Family Learning | May 18, 2021

Managing Family Life

By Neetika Prabhakar

Coordinating many different activities and priorities can be a challenge. Here are some tips to help keep family life organized, healthy, and fun!

Families have a lot going on. Juggling school, work commitments, extracurricular activities, and social engagements can feel overwhelming at times. Staying organized, incorporating breaks, and prioritizing health are ways we as parents can take control to ensure the kids and grown-ups alike feel productive and positive.

Busy Schedules and Finding Family Time

These days, everyone is busy. Parents not only have to go to work, but those job responsibilities often follow them home. Children have school, homework, and sometimes longer-term assignments to complete. Kids of all ages also participate in sports, music, and other activities after school and on the weekends. Of course, they love their birthday parties and playdates, too. 

With such busy schedules, finding time for family can get tricky. But there are ways to bring quality time back into the routine. One way is to think about things that need to be done as opportunities to spend time together. Even with busy schedules, household chores wait for no one! For example, it can be a struggle to get my daughter to clean her room. But, when I sit with her and help organize her toys, books, and clothes, we not only get a lot done together, but I also get the “inside scoop” on what is happening at school and with her friend group. Conquering the chore as a team leaves us feeling proud and productive, and we even get to share a few laughs in the process.

Taking Breaks for Exercise, Creativity, and Fun

Including breaks throughout the day can be beneficial to the whole family. When everyone reaches a good stopping point on what they are working on, tell them to grab their shoes and head outside! Sometimes just minutes of walking and exploring can help clear minds, improve moods, and make your family feel ready to tackle the rest of the day. Can’t get outside? Try moving your bodies around indoors – run in place, do some jumping jacks, or stretch! A drawing break or even a quick board game in the middle of the day can be a much-needed distraction. Check out how this family includes fun activities to break up the day: 

Decreasing Stress

With so much going on, sometimes life can feel a little (or a lot!) stressful.There are several strategies parents can employ to help the whole family feel positive and strong.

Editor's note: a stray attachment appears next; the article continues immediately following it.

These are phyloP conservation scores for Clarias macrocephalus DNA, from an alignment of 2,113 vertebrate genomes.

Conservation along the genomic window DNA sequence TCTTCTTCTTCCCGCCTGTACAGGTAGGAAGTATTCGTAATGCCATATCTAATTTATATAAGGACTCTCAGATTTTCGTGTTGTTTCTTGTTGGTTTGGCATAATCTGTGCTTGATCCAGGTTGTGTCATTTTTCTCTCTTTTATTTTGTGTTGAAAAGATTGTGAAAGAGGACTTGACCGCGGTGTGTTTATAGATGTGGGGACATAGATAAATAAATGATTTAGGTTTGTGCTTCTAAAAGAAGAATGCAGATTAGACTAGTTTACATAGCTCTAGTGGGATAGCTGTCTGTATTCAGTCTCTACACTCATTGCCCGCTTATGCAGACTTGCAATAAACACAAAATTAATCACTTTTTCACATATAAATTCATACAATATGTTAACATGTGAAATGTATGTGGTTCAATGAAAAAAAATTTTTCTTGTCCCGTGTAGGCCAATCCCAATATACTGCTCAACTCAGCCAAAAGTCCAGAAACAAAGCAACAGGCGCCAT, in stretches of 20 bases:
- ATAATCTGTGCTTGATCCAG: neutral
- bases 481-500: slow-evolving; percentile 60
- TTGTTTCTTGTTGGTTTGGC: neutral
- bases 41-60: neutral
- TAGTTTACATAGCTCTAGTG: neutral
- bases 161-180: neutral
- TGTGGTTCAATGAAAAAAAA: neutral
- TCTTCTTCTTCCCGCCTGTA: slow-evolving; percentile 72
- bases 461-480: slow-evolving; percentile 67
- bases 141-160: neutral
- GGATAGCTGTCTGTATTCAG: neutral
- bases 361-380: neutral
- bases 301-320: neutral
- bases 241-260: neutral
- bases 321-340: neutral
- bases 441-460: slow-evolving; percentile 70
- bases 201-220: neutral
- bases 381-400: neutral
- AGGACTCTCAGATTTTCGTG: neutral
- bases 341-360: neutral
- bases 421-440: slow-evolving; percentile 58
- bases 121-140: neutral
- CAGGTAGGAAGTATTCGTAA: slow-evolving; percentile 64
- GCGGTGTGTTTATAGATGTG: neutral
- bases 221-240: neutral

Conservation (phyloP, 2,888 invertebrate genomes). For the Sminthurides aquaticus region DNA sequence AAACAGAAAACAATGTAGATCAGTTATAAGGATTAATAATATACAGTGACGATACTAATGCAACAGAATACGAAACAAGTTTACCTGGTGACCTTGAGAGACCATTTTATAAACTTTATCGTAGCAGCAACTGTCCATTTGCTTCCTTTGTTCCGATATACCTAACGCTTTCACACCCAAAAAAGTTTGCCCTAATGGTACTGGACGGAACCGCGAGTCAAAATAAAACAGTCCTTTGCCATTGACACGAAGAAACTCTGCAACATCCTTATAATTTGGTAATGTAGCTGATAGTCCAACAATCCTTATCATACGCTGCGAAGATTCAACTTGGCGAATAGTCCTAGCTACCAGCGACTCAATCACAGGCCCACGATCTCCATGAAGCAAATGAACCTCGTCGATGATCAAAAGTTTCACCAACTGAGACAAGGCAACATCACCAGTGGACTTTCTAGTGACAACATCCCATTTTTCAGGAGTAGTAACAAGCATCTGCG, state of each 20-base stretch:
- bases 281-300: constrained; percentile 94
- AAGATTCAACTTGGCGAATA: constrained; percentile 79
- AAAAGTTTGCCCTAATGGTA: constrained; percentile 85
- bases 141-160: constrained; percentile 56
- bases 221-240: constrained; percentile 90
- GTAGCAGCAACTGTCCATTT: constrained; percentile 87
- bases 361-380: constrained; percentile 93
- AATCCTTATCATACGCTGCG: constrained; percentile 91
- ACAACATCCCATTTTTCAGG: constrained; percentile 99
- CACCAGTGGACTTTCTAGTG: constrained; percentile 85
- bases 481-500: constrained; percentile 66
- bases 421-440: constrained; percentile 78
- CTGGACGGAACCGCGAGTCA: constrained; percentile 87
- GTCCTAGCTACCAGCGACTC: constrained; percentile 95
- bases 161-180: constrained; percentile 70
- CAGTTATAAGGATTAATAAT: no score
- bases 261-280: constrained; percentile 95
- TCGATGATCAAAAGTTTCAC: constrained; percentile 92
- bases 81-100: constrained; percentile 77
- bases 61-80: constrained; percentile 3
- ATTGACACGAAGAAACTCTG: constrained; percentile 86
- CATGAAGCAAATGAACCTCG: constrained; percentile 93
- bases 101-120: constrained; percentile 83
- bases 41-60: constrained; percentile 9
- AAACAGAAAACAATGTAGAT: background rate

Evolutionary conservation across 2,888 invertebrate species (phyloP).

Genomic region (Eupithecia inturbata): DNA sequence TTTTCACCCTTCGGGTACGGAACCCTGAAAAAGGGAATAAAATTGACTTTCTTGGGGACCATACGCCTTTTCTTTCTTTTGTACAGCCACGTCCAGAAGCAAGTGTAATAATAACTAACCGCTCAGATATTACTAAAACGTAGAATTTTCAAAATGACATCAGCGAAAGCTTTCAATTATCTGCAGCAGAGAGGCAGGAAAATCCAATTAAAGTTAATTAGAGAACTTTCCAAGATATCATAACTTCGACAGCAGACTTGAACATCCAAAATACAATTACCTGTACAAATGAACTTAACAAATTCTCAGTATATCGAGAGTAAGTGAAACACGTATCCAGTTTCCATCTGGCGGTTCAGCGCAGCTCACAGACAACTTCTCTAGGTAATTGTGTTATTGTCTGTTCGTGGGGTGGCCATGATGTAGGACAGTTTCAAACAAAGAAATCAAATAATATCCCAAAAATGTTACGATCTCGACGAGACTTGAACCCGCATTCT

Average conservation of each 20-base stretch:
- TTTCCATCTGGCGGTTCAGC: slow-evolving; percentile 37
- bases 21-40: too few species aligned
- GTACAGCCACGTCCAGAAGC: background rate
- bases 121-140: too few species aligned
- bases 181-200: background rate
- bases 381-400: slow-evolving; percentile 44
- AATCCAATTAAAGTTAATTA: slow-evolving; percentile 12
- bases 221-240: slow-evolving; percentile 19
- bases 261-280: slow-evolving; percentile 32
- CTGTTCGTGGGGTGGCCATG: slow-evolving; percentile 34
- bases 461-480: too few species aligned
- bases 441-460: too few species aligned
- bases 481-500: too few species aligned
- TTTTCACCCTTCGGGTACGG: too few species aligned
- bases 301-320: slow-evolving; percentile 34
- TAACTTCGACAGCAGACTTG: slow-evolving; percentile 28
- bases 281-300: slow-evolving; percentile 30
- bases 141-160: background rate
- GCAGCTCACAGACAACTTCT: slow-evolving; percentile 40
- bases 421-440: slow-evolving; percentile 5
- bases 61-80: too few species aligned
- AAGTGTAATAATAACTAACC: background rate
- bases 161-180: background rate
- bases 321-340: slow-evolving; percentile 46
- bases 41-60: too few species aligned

Setting a routine can be a game changer. Don’t get me wrong—we all have those nights wh

ere it’s getting dark out, yet there still is a sink full of dirty dishes, homework is not done, and no one has had a bath! Try starting with some simple expectations, such as: homework completed before dinner; pajamas on by 8. Children thrive on knowing what to expect, and it brings comfort to grownups, too. If some evenings are busier and more chaotic, let it go. There is always tomorrow.

Breathing techniques and mindfulness exercises are ways that families can relax together. Try taking a deep breath, holding it for three seconds, then releasing. You can encourage your kids to talk about their own concerns by sharing your own feelings and providing examples of how you overcome difficult moments. My son loves when I start a game of “high and low.” It’s really simple: each person describes the high point of their day and the low point of their day. As soon as I start talking about something I experienced, I can see the wheels turning in my son’s brain and he can’t wait to share. Often, kids just think they’re telling you cool stories. In reality, you’re learning so much about how they feel and perceive the world around them.

As parents, we have a lot on our plates. By prioritizing breaks, relaxation, and family time, the kids and grown ups in your house will feel mentally strong and ready to face whatever the week brings!

Neetika Prabhakar, MPP, is a mom of two and freelance writer based in New York. She holds a Master’s Degree in Public Policy from Duke University and is a certified Vinyasa and Children’s Yoga teacher. She covers parenting and child development, health and wellness, and domestic policy issues.